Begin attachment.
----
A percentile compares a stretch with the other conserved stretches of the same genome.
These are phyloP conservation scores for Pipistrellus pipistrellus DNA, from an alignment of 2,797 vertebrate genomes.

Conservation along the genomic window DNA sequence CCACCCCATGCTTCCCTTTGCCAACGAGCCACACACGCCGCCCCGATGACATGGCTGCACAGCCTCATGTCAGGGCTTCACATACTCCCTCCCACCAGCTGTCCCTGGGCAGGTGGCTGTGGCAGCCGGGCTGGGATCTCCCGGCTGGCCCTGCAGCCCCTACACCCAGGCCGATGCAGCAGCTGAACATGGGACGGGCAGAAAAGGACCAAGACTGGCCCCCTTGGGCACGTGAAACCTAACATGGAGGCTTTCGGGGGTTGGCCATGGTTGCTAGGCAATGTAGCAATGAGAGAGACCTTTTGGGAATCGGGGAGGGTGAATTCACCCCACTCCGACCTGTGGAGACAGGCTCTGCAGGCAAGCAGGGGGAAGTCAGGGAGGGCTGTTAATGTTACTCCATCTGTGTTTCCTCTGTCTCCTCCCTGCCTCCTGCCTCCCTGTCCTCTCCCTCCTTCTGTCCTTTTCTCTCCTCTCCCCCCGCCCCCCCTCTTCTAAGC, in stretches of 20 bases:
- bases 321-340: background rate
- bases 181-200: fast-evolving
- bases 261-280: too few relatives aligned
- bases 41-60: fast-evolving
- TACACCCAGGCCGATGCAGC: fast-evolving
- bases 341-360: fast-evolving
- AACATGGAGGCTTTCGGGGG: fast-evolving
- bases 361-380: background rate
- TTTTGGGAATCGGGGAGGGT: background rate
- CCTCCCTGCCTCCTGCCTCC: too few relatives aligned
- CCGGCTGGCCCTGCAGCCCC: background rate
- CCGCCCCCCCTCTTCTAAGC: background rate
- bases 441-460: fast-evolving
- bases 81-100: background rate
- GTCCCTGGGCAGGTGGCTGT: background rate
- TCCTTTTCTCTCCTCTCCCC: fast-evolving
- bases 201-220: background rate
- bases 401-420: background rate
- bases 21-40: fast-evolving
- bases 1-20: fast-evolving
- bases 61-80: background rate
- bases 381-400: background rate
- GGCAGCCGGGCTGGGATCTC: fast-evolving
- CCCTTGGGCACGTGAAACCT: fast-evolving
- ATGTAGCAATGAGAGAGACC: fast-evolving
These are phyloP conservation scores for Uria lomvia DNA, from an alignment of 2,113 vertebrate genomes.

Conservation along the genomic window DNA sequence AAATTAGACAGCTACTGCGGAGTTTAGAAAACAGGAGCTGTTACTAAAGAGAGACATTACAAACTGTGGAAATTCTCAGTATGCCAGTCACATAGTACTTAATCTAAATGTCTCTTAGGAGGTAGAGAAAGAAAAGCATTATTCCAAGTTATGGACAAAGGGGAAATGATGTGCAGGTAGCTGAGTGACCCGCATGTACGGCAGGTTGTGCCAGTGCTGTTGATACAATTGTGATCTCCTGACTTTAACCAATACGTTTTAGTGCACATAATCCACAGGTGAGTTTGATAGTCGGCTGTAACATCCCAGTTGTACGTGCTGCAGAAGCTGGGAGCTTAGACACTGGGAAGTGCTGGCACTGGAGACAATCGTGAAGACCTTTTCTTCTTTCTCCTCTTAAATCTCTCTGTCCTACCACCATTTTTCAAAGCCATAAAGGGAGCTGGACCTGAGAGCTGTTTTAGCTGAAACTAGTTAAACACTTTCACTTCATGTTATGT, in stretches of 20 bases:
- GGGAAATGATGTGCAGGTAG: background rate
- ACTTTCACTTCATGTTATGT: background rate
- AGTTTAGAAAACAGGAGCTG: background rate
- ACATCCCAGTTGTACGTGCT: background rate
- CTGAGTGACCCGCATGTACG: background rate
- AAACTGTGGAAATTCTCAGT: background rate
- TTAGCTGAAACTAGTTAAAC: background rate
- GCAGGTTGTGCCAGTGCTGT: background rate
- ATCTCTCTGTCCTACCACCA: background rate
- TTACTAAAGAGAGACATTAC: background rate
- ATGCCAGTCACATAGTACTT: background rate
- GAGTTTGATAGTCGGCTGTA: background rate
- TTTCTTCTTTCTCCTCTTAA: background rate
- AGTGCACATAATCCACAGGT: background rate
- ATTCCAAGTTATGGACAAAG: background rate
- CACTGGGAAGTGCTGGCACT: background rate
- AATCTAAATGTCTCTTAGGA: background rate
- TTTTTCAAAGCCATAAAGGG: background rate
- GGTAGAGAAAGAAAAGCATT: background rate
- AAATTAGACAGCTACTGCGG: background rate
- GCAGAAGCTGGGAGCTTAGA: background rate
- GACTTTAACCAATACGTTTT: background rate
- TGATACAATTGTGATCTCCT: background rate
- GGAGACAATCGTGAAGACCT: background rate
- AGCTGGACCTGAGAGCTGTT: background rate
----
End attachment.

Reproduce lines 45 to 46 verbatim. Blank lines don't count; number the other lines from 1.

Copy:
- ATTCCAAGTTATGGACAAAG: background rate
- CACTGGGAAGTGCTGGCACT: background rate